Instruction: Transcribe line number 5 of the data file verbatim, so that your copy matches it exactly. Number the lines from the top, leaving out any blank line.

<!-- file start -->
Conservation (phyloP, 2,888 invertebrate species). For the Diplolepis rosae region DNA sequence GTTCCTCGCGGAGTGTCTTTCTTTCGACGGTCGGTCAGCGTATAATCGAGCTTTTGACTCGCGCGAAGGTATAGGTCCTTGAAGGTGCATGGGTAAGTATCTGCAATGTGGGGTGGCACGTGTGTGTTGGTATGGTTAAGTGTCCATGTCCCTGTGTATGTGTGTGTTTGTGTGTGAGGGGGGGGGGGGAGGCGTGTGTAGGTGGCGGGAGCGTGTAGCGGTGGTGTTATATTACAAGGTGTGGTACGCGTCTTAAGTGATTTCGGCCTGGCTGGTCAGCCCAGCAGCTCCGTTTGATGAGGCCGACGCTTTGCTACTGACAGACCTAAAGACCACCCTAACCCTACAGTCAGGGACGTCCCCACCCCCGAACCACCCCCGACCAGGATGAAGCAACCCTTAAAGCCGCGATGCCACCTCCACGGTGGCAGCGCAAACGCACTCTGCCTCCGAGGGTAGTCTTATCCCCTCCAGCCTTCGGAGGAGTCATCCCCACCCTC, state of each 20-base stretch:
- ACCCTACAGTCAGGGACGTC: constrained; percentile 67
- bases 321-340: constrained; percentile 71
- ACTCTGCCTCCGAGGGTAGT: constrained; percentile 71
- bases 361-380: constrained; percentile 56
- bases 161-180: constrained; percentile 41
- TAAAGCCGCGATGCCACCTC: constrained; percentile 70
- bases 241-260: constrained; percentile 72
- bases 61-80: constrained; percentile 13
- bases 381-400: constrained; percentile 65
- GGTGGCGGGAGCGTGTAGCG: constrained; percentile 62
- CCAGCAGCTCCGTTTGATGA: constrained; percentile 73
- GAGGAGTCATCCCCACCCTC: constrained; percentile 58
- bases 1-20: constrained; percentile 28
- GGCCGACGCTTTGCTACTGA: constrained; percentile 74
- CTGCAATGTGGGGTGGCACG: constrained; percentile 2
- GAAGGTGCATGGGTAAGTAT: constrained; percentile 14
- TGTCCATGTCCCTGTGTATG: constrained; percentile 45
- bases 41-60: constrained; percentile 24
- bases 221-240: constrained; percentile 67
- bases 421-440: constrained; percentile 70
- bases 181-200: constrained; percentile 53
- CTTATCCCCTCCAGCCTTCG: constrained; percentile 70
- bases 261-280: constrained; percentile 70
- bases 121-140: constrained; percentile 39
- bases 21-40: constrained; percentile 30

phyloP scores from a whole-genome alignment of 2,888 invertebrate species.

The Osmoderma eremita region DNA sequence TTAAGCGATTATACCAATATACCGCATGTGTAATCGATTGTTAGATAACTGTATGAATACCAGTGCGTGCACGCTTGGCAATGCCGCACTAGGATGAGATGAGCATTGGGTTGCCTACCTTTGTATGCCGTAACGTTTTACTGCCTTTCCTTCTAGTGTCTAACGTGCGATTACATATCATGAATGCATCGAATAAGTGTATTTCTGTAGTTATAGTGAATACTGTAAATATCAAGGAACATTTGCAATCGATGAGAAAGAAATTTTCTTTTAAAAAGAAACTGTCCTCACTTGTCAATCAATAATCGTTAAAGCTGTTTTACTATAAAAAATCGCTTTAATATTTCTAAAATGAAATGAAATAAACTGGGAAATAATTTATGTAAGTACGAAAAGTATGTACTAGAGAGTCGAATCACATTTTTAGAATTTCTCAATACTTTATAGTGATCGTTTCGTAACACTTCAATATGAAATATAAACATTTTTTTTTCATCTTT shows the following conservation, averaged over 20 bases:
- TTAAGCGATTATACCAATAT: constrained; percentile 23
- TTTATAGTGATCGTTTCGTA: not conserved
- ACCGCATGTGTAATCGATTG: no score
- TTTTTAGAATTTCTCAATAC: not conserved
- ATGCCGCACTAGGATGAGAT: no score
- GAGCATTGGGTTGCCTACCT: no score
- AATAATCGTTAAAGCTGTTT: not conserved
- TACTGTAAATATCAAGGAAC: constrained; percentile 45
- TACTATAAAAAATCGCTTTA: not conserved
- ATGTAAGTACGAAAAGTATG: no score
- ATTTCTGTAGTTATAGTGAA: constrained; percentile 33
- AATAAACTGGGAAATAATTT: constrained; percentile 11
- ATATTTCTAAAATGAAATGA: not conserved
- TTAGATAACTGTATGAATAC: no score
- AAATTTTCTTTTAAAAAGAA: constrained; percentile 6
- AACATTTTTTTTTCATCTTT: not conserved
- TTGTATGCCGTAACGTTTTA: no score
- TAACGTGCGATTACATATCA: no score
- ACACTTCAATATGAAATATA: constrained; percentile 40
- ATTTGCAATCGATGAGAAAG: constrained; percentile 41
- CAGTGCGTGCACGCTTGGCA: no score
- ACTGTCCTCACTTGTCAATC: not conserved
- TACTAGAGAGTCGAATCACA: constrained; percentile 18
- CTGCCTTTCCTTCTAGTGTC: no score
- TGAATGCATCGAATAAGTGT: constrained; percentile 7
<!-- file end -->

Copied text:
- bases 361-380: constrained; percentile 56